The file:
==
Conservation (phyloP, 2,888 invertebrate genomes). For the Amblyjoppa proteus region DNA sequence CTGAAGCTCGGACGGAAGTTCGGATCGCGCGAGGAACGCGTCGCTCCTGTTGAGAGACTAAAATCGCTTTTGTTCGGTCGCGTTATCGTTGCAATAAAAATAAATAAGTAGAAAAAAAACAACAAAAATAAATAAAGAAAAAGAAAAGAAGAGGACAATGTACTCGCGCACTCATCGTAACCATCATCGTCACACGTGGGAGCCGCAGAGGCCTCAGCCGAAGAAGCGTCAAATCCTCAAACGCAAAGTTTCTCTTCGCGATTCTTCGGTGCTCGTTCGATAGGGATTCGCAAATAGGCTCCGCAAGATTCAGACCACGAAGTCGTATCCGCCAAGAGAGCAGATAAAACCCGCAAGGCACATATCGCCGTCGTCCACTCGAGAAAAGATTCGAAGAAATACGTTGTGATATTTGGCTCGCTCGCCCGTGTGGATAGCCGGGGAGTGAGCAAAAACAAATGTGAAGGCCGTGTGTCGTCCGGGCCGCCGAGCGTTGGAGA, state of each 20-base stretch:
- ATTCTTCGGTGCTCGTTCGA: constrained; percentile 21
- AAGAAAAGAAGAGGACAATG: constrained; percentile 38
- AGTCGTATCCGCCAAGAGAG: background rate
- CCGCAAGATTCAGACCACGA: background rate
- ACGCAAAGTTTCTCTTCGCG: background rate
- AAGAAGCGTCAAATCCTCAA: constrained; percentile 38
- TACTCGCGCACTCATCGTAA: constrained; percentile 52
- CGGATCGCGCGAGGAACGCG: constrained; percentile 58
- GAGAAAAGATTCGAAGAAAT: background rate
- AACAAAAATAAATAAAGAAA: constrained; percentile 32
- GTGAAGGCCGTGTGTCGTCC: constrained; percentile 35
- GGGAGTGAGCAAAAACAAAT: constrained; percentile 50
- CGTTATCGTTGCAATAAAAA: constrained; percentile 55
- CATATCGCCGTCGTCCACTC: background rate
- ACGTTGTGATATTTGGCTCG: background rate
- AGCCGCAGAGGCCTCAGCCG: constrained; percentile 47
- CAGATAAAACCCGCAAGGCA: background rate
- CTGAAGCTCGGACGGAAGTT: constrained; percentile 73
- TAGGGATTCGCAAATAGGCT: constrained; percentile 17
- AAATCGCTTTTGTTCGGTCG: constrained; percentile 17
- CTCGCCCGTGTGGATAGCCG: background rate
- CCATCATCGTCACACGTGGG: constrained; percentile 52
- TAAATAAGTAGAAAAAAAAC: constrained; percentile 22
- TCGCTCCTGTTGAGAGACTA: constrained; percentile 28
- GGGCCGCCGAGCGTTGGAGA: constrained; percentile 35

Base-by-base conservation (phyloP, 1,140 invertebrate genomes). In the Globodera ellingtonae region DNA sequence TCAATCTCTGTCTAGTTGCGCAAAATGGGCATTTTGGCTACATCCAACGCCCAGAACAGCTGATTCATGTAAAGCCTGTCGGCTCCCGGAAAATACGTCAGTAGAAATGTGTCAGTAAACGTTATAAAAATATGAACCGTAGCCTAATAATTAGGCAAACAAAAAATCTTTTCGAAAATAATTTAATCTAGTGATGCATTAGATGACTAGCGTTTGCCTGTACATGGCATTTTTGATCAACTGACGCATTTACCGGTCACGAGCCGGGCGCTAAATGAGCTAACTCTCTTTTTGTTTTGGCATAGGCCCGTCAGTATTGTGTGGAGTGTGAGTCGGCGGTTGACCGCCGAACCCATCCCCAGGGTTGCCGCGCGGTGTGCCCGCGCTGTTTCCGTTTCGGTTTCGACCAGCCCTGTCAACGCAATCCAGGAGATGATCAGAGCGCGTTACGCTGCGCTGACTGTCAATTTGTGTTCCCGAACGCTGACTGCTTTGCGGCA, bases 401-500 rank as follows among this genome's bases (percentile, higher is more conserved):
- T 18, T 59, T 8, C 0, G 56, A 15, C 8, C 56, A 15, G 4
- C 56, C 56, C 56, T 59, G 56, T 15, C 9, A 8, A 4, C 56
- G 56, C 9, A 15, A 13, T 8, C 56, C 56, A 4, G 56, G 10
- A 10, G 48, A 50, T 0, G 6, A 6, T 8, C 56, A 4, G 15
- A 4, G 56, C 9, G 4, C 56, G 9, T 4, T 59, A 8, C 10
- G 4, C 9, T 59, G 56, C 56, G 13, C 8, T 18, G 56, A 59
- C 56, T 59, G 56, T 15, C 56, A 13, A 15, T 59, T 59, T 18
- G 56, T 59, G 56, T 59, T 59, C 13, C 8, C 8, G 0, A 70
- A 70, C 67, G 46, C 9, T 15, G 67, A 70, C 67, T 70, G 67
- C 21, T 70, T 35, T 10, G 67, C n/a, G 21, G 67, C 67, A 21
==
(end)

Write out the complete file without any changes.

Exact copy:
Conservation (phyloP, 2,888 invertebrate genomes). For the Amblyjoppa proteus region DNA sequence CTGAAGCTCGGACGGAAGTTCGGATCGCGCGAGGAACGCGTCGCTCCTGTTGAGAGACTAAAATCGCTTTTGTTCGGTCGCGTTATCGTTGCAATAAAAATAAATAAGTAGAAAAAAAACAACAAAAATAAATAAAGAAAAAGAAAAGAAGAGGACAATGTACTCGCGCACTCATCGTAACCATCATCGTCACACGTGGGAGCCGCAGAGGCCTCAGCCGAAGAAGCGTCAAATCCTCAAACGCAAAGTTTCTCTTCGCGATTCTTCGGTGCTCGTTCGATAGGGATTCGCAAATAGGCTCCGCAAGATTCAGACCACGAAGTCGTATCCGCCAAGAGAGCAGATAAAACCCGCAAGGCACATATCGCCGTCGTCCACTCGAGAAAAGATTCGAAGAAATACGTTGTGATATTTGGCTCGCTCGCCCGTGTGGATAGCCGGGGAGTGAGCAAAAACAAATGTGAAGGCCGTGTGTCGTCCGGGCCGCCGAGCGTTGGAGA, state of each 20-base stretch:
- ATTCTTCGGTGCTCGTTCGA: constrained; percentile 21
- AAGAAAAGAAGAGGACAATG: constrained; percentile 38
- AGTCGTATCCGCCAAGAGAG: background rate
- CCGCAAGATTCAGACCACGA: background rate
- ACGCAAAGTTTCTCTTCGCG: background rate
- AAGAAGCGTCAAATCCTCAA: constrained; percentile 38
- TACTCGCGCACTCATCGTAA: constrained; percentile 52
- CGGATCGCGCGAGGAACGCG: constrained; percentile 58
- GAGAAAAGATTCGAAGAAAT: background rate
- AACAAAAATAAATAAAGAAA: constrained; percentile 32
- GTGAAGGCCGTGTGTCGTCC: constrained; percentile 35
- GGGAGTGAGCAAAAACAAAT: constrained; percentile 50
- CGTTATCGTTGCAATAAAAA: constrained; percentile 55
- CATATCGCCGTCGTCCACTC: background rate
- ACGTTGTGATATTTGGCTCG: background rate
- AGCCGCAGAGGCCTCAGCCG: constrained; percentile 47
- CAGATAAAACCCGCAAGGCA: background rate
- CTGAAGCTCGGACGGAAGTT: constrained; percentile 73
- TAGGGATTCGCAAATAGGCT: constrained; percentile 17
- AAATCGCTTTTGTTCGGTCG: constrained; percentile 17
- CTCGCCCGTGTGGATAGCCG: background rate
- CCATCATCGTCACACGTGGG: constrained; percentile 52
- TAAATAAGTAGAAAAAAAAC: constrained; percentile 22
- TCGCTCCTGTTGAGAGACTA: constrained; percentile 28
- GGGCCGCCGAGCGTTGGAGA: constrained; percentile 35

Base-by-base conservation (phyloP, 1,140 invertebrate genomes). In the Globodera ellingtonae region DNA sequence TCAATCTCTGTCTAGTTGCGCAAAATGGGCATTTTGGCTACATCCAACGCCCAGAACAGCTGATTCATGTAAAGCCTGTCGGCTCCCGGAAAATACGTCAGTAGAAATGTGTCAGTAAACGTTATAAAAATATGAACCGTAGCCTAATAATTAGGCAAACAAAAAATCTTTTCGAAAATAATTTAATCTAGTGATGCATTAGATGACTAGCGTTTGCCTGTACATGGCATTTTTGATCAACTGACGCATTTACCGGTCACGAGCCGGGCGCTAAATGAGCTAACTCTCTTTTTGTTTTGGCATAGGCCCGTCAGTATTGTGTGGAGTGTGAGTCGGCGGTTGACCGCCGAACCCATCCCCAGGGTTGCCGCGCGGTGTGCCCGCGCTGTTTCCGTTTCGGTTTCGACCAGCCCTGTCAACGCAATCCAGGAGATGATCAGAGCGCGTTACGCTGCGCTGACTGTCAATTTGTGTTCCCGAACGCTGACTGCTTTGCGGCA, bases 401-500 rank as follows among this genome's bases (percentile, higher is more conserved):
- T 18, T 59, T 8, C 0, G 56, A 15, C 8, C 56, A 15, G 4
- C 56, C 56, C 56, T 59, G 56, T 15, C 9, A 8, A 4, C 56
- G 56, C 9, A 15, A 13, T 8, C 56, C 56, A 4, G 56, G 10
- A 10, G 48, A 50, T 0, G 6, A 6, T 8, C 56, A 4, G 15
- A 4, G 56, C 9, G 4, C 56, G 9, T 4, T 59, A 8, C 10
- G 4, C 9, T 59, G 56, C 56, G 13, C 8, T 18, G 56, A 59
- C 56, T 59, G 56, T 15, C 56, A 13, A 15, T 59, T 59, T 18
- G 56, T 59, G 56, T 59, T 59, C 13, C 8, C 8, G 0, A 70
- A 70, C 67, G 46, C 9, T 15, G 67, A 70, C 67, T 70, G 67
- C 21, T 70, T 35, T 10, G 67, C n/a, G 21, G 67, C 67, A 21